was not proper to formulate the projected convention as applicable only to the duties of neutrals, but that it was necessary to draft it in a form to include duties of belligerents, and that in certain cases concrete duties should be imposed upon them.

The responsibility of the neutral state was defined to be that it was not possible to demand neutrality for everything that takes place in its territory, nor for anything that takes place outside of it. Japan wished to extend the responsibility of the neutral state to territory over which it exercises jurisdiction, or a protectorate, or, as Colonel Borel said, in broader terms [to territory] to which its public authority is extended. Difficulties of drafting, aside from the individuality of such cases, made it advisable that the definitive project should include only the territory of the neutral state.

The first agreement, accepted without debate, was the fundamental declaration, opportunely proposed by the Belgian delegation, that the territory of neutrals is inviolable to belligerents.

7. Aside from the general lines mentioned in the preceding paragraphs, rules were established to govern the legal and illegal acts which may be performed by belligerents in neutral countries. Recruiting offices and the organizing of corps of combatants were prohibited without discussion, but, on the other hand, it was positively settled that neutral states have no responsibility for the acts of persons who may individually leave the country to enter the service of either of the belligerents.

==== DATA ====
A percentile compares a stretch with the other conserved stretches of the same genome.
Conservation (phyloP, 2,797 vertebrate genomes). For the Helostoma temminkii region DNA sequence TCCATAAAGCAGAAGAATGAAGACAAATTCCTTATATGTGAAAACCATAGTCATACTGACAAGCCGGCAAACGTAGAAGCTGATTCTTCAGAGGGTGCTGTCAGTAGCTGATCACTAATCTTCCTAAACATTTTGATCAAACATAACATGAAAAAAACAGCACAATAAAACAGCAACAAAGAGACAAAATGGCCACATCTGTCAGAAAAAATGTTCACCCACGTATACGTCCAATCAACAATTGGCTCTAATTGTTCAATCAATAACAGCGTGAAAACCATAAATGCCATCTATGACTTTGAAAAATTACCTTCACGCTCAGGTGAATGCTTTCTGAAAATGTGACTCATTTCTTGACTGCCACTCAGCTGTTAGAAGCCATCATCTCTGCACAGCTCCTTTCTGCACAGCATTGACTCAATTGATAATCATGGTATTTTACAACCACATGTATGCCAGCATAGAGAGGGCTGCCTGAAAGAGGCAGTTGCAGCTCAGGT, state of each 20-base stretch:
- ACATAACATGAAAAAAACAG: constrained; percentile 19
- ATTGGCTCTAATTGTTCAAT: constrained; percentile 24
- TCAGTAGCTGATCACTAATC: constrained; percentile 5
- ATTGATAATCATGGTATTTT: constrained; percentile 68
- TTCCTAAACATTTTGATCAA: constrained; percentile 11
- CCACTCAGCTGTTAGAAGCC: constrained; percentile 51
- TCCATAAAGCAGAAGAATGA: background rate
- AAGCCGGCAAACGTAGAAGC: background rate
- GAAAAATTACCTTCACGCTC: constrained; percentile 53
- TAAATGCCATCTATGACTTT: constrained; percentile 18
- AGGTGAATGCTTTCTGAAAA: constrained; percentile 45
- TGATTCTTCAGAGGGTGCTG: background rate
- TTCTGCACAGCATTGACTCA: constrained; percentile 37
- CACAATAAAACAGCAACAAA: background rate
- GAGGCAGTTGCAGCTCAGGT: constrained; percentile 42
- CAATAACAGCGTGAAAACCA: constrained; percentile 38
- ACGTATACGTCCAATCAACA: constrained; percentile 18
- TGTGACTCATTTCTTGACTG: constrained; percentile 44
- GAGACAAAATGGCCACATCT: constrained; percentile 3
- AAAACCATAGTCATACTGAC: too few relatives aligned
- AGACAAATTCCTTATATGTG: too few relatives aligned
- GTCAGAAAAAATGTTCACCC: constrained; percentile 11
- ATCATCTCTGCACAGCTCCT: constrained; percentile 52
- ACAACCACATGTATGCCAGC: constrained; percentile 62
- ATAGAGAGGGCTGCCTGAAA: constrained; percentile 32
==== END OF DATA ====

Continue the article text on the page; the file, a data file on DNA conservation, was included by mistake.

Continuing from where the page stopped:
Although Germany held, with regard to this proposition and with respect to neutral individuals residing in belligerent territory or in territory occupied by belligerents, that the belligerent states should engage not to accept the service of foreigners and that neutral states should prohibit such service by their subjects, this innovation, which departed from established usage up to the present time and seriously threatened individual liberty, did not meet with success in the commission.

Lord Reay and General Elles, from Great Britain; Tsudzuki, from Japan; Eyschen, from Luxemburg; General den Beer Poortugael, from the Netherlands; Samad Khan, from Persia; Beldiman, from Roumania; Borel (Redacteur) and Carlin, from Switzerland.